I posted earlier that I would write next about "darcha acharita", avoiding temptation, and more on the societal price of mehadrin products and services, but I got sidetracked.
Last night, as I read one of the parsha leaflets, Maayanei HeYeshua, widely considered to be mainstream in the Dati Leumi camp (kinda scary), I came across an article on R. Noach Weinberg, founder of Aish HaTorah, who recently passed away.
R. Noach was a great man. It is both due to his institution and despite that institution that I became frum. But that's a long story.
Anyway, the article, presumably written by a student and/or follower, said the following. "R. Noach warned us that if you don't know what you are prepared to die for, it's a sign that you don't know what you are living for."
And as I read this, I thought to myself, "Well, this is ironic".
You see, R. Noach developed a well-known course on the "48 Ways to Wisdom" based on the Mishna, Avot 6:6, which lists bringing a quote in the name of whoever said it as one of the 48 ways that Torah is acquired. In fact, the mishna continues to teach us that one who brings a quote in the name of whoever said it brings redemption to the world.
So, where's the irony?
The gent who first taught this principle … of knowing what you'd be prepared to die for … was none other than … Martin Luther King, Jr. His exact words were, " I submit to you that if a man hasn't discovered something that he will die for, he isn't fit to live".
I admit, MLK may have not have invented the saying, but he certainly is the one who made it famous. And I'm fairly certain he didn't hear it from R. Noach, who came onto the scene after MLK was assassinated (1968).
Now, I don't know who dropped the attribution to MLK, whether R. Noach himself or his disciple, but whatever the case may be, I suspect that xenophobia may have played a role in R. Noach's becoming the creator of this saying in the eyes of many.
You see, MLK was … ummmm … not Jewish. Heaven forefend we should learn such an important value from a non-Jew. And even worse … he wasn't just a non-Jew. He was … gasp … BLACK (or African American, but I think back then it was black). Help! I'm fainting!!
I mean really … I just don't get it. Ben Zoma says in Pirkei Avot, "who is wise … one who learns from every wo/man".
There are, indeed, lots of things we can learn from non-Jews. And Ben Zoma knew that and encouraged it.
Which reminded me of a shiur I once heard back in the mid-80s. In that shiur, the Rabbi of the shul I attended said, based on the one of the commentators to Avot 3:14 (I can't remember who it was … let's call him Ploni), that non-Jews are not in the category of "created in the image of God".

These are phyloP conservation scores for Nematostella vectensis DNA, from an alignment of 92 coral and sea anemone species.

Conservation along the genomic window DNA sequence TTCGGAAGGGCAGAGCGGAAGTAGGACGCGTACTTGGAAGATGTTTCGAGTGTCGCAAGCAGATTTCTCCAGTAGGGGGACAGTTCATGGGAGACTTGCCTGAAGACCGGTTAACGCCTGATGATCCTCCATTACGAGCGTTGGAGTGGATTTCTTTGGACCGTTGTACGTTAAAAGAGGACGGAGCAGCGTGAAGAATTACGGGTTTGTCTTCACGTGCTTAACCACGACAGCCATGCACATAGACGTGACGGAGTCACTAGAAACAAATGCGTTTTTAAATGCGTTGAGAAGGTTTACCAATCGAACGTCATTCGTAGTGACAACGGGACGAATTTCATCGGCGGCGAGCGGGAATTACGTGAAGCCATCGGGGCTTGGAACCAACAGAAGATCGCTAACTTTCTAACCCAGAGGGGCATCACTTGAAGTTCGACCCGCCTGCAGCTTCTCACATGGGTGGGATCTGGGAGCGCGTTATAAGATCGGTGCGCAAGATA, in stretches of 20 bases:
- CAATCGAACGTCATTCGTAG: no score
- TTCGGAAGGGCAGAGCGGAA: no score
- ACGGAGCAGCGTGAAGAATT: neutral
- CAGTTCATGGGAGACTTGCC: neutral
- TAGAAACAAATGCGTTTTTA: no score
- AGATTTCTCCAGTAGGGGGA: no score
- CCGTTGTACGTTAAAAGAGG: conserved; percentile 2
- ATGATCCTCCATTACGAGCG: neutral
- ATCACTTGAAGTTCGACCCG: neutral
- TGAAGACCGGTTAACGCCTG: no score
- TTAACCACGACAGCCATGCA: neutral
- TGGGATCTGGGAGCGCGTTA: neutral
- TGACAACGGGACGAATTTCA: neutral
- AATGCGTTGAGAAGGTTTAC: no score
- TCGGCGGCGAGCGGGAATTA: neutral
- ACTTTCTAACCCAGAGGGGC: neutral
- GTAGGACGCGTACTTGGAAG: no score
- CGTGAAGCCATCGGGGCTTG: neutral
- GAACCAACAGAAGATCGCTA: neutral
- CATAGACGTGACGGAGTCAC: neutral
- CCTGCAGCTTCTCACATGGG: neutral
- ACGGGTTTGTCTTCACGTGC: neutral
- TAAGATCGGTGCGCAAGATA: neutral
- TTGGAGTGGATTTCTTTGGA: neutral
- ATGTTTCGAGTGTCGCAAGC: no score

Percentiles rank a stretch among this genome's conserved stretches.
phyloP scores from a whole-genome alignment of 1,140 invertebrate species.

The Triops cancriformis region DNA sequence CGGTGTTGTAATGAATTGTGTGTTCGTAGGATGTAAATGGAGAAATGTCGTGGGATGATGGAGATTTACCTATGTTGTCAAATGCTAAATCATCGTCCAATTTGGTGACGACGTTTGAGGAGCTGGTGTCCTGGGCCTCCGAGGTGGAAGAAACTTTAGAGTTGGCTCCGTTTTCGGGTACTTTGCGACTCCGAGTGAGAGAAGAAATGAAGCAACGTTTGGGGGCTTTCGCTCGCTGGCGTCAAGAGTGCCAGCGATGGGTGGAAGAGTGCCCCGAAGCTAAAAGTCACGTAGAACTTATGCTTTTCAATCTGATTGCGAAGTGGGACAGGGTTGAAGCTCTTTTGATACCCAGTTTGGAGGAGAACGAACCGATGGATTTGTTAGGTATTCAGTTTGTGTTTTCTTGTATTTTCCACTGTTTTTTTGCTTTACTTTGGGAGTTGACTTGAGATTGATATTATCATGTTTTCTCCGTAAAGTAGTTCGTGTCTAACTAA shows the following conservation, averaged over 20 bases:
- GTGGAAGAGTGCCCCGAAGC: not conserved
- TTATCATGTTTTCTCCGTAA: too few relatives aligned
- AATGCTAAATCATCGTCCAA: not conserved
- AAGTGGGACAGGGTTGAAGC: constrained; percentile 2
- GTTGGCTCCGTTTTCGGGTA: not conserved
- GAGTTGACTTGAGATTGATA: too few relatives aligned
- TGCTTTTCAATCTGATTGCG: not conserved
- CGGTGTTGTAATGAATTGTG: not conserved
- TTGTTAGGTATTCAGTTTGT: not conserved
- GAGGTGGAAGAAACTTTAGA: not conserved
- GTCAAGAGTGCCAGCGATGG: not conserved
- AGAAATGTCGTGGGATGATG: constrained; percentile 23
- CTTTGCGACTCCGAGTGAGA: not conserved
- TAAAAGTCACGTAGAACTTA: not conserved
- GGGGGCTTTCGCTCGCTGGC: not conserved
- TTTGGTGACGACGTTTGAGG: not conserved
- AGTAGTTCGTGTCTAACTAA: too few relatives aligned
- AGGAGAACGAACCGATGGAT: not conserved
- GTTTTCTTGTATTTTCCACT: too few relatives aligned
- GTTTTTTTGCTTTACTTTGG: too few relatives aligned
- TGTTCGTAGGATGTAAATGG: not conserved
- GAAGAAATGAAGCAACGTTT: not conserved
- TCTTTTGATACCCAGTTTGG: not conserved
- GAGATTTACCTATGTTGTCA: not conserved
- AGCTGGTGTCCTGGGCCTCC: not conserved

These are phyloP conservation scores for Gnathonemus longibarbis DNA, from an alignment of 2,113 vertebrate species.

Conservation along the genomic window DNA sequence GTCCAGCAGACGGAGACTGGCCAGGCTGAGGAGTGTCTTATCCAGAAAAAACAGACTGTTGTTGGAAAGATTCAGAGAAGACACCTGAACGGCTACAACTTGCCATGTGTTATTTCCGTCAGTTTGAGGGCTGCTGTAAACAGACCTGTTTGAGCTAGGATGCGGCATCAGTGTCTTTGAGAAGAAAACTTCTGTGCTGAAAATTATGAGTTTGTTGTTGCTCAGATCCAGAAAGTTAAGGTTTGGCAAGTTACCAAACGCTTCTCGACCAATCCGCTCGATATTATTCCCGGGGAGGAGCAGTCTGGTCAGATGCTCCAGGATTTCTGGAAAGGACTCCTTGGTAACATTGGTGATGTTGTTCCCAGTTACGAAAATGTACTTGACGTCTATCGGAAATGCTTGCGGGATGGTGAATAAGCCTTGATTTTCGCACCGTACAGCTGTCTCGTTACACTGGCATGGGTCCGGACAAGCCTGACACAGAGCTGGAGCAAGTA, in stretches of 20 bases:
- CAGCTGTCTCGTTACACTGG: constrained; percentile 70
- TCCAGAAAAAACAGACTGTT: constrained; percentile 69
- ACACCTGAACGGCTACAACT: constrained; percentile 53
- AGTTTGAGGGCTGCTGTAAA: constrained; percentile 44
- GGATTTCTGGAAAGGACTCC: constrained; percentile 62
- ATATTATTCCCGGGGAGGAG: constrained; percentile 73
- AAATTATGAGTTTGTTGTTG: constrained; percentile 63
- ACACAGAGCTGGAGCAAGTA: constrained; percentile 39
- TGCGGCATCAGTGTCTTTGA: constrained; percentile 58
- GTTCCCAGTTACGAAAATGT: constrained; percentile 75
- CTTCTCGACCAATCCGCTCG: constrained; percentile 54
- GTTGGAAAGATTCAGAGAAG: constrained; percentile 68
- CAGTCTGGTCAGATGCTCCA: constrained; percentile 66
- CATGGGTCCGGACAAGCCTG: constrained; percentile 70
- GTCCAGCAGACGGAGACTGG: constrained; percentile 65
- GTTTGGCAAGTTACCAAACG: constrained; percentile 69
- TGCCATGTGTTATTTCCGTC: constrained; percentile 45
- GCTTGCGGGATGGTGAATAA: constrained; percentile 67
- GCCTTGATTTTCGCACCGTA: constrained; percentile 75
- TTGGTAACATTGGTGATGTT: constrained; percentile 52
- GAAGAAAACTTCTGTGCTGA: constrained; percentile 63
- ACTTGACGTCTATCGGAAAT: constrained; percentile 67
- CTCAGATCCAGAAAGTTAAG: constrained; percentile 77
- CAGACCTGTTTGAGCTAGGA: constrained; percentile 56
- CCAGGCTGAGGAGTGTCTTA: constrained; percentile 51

Now, some of the more reasonable folks in the shiur squirmed in their chairs. And how did the Rabbi react? "I didn't invent this! Here it is, in black and white. We can't disagree with Ploni as we don't reach his toe in Torah".
Just one slight problem, the Tiferet Yisrael and just about everyone else and his mother disagree with Ploni and write explicitly the obvious … all humankind is included in the category of "created in the image of God". In fact, R. Barcuh HaLevi Epstein writes in his commentary on that mishna that R. Akiva's principle of "you shall love your neighbor as yourself" applies to non-Jews as well.
But alas, this Rabbi had a hat, and suit … and even a tie … and learned for years in some great yeshiva or other, and … the congregation was not the most solidly grounded in Torah scholarship, so … a whole bunch of people went home from shiur feeling just a bit xenophobic.
Of course, I took the shiur with a grain of salt given that I had previously heard same Rabbi, in answering a she'eila on borer, explain the difference between ikar and tafel. Bong! Wrong answer. Ikar and tafel are concepts in Hilkhot brachot; ochel and psolet would have been the distinction to make.
So much for hats, suits, ties and years of learning in some great yeshiva or other.
And this dude is currently the director of the Vaad HaRabbanim of a major Orthodox community in the US. Kinda scary.
Stay tuned for more on darcha achrita and mehadrin.